It isn’t pumpkins, goblins or ghouls or even ravens I’ll be celebrating this year.
October 31, 2019 marks twenty-five years since the signing of the 1994 California Desert Protection Act (CDPA), which recognized the world class uniqueness of the California deserts and created the Mojave National Preserve, Joshua Tree National Park and Death Valley National Park, as well as 69 new desert wilderness areas in the California desert region.
But that was just the beginning. The CDPA catalyzed efforts to protect desert wildlife, natural areas and military installations through subsequent legislative and administrative efforts including the creation of the San Jacinto and Santa Rosa National Monuments, the 2009 Public Lands Omnibus Act, the designations of Castle Mountain, Mojave Trails and Sand to Snow National Monuments, the landmark collaborative Desert Renewable Energy Conservation Plan (a 2016 amendment to the 1980 California Desert Conservation Area Plan that designated 4.2 million acres of the desert’s most sensitive natural and cultural landscapes for conservation, included conservation management actions to protect desert resources, and streamlined renewable energy development in targeted areas) and the John D. Dingell, Jr. Conservation, Management, and Recreation Act of 2019 (collectively, with the CDPA, “Twenty Five Years of Desert Protection”)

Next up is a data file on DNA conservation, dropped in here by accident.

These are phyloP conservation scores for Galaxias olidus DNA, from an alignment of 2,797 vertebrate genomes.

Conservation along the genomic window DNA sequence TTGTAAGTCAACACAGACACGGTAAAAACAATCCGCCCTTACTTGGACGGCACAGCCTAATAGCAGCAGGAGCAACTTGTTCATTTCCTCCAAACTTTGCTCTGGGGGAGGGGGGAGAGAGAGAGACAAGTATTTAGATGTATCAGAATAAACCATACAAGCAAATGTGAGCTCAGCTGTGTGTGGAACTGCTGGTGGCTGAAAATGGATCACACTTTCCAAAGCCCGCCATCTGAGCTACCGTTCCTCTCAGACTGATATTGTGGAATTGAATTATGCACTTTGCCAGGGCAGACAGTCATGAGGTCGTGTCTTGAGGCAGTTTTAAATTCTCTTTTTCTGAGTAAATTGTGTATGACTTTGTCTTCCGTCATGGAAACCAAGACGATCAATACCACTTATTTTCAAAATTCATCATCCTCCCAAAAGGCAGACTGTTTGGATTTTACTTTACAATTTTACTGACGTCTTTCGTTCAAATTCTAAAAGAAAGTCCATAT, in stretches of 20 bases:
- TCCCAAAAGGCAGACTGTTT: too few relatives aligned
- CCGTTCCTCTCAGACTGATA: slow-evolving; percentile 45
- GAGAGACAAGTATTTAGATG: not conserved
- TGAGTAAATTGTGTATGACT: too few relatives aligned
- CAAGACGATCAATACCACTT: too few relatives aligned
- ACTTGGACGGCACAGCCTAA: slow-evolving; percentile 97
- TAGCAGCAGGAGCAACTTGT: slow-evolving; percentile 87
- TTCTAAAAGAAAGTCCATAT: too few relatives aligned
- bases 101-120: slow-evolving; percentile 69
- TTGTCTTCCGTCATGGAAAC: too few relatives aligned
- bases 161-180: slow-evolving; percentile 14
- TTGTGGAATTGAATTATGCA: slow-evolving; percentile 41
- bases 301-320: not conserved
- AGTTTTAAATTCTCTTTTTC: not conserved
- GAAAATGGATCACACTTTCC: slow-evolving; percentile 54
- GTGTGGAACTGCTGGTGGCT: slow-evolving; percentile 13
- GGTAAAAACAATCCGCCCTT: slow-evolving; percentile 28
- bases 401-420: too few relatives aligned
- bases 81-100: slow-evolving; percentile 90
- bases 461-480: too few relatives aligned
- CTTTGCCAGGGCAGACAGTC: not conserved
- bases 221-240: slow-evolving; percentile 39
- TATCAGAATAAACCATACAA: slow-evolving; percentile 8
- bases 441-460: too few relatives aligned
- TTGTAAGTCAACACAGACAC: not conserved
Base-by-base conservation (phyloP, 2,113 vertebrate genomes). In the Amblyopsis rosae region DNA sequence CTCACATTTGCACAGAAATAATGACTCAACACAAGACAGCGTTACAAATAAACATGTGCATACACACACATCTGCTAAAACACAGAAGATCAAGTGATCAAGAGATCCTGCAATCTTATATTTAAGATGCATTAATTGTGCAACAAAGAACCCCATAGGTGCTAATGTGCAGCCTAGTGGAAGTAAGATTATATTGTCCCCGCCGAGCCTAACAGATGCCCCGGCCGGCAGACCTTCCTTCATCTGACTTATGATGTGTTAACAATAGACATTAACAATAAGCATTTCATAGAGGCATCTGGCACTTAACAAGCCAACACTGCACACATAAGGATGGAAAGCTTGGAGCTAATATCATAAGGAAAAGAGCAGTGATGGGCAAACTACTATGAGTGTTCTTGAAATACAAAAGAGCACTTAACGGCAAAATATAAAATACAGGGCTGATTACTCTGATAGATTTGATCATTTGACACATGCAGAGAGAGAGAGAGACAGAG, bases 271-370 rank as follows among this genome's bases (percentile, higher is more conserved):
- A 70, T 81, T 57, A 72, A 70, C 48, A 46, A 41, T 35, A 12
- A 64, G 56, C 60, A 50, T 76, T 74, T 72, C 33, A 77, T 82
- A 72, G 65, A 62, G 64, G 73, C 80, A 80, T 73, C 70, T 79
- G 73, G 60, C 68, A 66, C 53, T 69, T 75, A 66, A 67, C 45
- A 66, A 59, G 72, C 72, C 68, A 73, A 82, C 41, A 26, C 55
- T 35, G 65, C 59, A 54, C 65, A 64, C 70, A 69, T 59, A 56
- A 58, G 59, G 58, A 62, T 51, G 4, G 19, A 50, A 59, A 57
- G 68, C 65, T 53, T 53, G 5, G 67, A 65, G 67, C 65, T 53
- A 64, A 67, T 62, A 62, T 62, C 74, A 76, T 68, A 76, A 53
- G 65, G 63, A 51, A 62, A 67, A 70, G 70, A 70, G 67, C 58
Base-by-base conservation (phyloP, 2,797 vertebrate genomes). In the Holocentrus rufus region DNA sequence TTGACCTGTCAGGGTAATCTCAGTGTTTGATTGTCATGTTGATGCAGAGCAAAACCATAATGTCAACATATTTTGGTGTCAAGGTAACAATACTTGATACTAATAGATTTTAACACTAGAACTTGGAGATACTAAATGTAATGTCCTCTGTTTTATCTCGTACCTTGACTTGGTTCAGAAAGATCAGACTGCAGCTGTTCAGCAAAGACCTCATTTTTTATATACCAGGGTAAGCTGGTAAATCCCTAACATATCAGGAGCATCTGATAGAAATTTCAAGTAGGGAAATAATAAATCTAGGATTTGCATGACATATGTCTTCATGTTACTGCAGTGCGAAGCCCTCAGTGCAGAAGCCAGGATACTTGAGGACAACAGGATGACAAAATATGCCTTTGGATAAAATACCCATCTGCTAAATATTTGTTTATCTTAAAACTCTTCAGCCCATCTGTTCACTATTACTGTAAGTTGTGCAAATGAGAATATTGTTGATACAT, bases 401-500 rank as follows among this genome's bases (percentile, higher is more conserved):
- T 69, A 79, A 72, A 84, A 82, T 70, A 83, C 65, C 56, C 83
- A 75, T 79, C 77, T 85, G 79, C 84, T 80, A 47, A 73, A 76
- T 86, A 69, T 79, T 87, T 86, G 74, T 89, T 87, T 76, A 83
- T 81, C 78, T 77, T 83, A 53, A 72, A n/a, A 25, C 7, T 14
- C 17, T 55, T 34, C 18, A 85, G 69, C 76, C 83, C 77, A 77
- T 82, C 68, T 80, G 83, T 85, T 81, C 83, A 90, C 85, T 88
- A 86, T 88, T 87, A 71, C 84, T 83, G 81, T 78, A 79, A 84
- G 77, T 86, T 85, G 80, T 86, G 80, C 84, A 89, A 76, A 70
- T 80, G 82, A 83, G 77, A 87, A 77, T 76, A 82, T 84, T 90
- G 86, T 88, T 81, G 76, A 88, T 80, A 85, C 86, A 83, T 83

This has meant protections for the species of birds and the places they need now and in the future like Golden Eagle, Burrowing owl, LeConte’s and Bendire’s Thrashers, Gila Woodpecker, Cactus Wren, Greater Roadrunner, Costa’s Hummingbird, Verdin and Black-throated Sparrow to name a few. And the 22 Important Bird Areas in California’s desert that Audubon has identified and mapped.
Help support my colleagues in conservation of the desert by going to here and getting your city or municipality to pass the sample resolution celebrating 25 years of conservation of our California desert.